Christopher Yates is an American film and television director, producer, and writer. He has worked on a variety of projects, ranging from documentaries to feature films. Yates has become known for his innovative storytelling techniques, which often involve complex plotting and nonlinear narratives.
Yates was born in Los Angeles, California, and grew up in the city's Fairfax district. He attended Fairfax High School, where he discovered a love of filmmaking and began making short films with a Super 8 camera. After high school, he attended the University of California at Santa Cruz, where he earned a degree in English and Creative Writing.
After college, Yates began his professional career as a staff writer for the popular television series, "The X-Files." He then worked as a freelancer on various shows, including "Dawson's Creek," "Roswell," "24," and "Lost." In 2004, he wrote and directed the feature film "Open Water," which was distributed by Lions Gate Entertainment. The film was a critical and commercial success, earning Yates his first major awards.
In the years since, Yates has directed a variety of films and television shows, including the critically acclaimed miniseries "Generation Kill" (2008) and the feature films "The Grey" (2011), "The Maze Runner" (2014), and "Midnight Special" (2016). He also wrote and directed the short films "The Sense of an Ending" (2017) and "The World to Come" (2018).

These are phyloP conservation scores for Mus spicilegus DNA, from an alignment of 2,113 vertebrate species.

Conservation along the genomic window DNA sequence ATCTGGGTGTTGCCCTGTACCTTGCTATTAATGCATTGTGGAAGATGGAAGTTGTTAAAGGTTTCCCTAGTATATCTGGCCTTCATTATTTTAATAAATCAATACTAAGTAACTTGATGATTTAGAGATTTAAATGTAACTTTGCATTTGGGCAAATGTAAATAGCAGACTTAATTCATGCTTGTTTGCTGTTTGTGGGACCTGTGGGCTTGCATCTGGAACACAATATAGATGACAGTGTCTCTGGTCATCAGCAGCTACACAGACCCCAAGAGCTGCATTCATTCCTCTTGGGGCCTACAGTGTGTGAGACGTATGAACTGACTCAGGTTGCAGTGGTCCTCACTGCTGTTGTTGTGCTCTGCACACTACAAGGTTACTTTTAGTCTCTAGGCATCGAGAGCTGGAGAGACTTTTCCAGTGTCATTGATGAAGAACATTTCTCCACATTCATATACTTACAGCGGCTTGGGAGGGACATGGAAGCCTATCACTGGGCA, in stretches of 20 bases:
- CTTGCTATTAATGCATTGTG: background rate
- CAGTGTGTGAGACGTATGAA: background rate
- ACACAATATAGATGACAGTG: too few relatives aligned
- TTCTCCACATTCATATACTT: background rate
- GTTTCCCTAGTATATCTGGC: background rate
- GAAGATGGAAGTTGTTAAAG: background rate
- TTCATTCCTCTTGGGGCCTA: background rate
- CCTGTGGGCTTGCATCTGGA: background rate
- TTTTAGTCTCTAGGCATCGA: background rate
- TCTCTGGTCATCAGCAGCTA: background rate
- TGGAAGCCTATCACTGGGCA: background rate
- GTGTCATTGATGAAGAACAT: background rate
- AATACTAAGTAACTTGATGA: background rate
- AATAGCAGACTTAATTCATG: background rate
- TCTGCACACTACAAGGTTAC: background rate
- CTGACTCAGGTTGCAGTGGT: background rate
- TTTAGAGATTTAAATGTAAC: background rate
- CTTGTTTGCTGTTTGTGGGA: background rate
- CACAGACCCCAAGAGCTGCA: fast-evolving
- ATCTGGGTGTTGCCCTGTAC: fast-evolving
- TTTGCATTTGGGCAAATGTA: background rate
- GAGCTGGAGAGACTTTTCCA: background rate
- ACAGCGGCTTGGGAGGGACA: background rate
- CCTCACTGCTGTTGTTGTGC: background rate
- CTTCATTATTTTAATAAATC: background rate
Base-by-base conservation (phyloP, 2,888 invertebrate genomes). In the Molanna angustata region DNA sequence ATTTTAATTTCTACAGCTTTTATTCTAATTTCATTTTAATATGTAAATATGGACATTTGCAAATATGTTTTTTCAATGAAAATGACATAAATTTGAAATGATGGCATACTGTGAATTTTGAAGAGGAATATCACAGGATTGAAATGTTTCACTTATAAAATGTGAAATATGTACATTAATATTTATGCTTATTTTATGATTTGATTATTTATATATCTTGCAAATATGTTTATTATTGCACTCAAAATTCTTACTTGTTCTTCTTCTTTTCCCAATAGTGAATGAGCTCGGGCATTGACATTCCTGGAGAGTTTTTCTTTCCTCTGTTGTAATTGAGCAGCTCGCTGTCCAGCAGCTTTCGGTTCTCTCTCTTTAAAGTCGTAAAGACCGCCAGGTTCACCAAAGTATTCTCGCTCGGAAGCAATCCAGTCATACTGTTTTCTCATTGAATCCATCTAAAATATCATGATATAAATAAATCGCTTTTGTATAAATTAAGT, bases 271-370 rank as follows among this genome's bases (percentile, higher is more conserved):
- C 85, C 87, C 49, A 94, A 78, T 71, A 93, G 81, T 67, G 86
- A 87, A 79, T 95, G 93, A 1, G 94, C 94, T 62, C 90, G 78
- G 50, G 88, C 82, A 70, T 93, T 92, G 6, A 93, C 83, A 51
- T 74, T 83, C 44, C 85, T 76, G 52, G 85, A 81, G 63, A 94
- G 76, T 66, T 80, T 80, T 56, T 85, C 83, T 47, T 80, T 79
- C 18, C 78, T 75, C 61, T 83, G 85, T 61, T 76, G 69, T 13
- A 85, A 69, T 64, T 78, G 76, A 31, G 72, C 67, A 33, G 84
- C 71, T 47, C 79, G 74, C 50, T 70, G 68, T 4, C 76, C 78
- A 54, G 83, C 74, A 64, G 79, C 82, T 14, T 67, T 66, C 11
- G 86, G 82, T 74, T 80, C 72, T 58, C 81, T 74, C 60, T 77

In addition to his work in film and television, Yates is also an accomplished author. He has written two novels, "The Rule of Four" (2006) and "Maze Runner" (2013). He has also written several comic book series, including "The Maze Runner" (2007-2009), "The Girl Who Would Be King" (2009-2010), and "The Return of the Incredible Machine" (2011-2013).
Yates continues to work on a wide range of projects, including television shows, feature films, and comic books. He has become known for his unique style, combining elements of suspense, mystery, and science fiction to create gripping stories with complex characters. His work has earned him numerous awards and nominations, including an Emmy Award in 2008 for his work on "Generation Kill."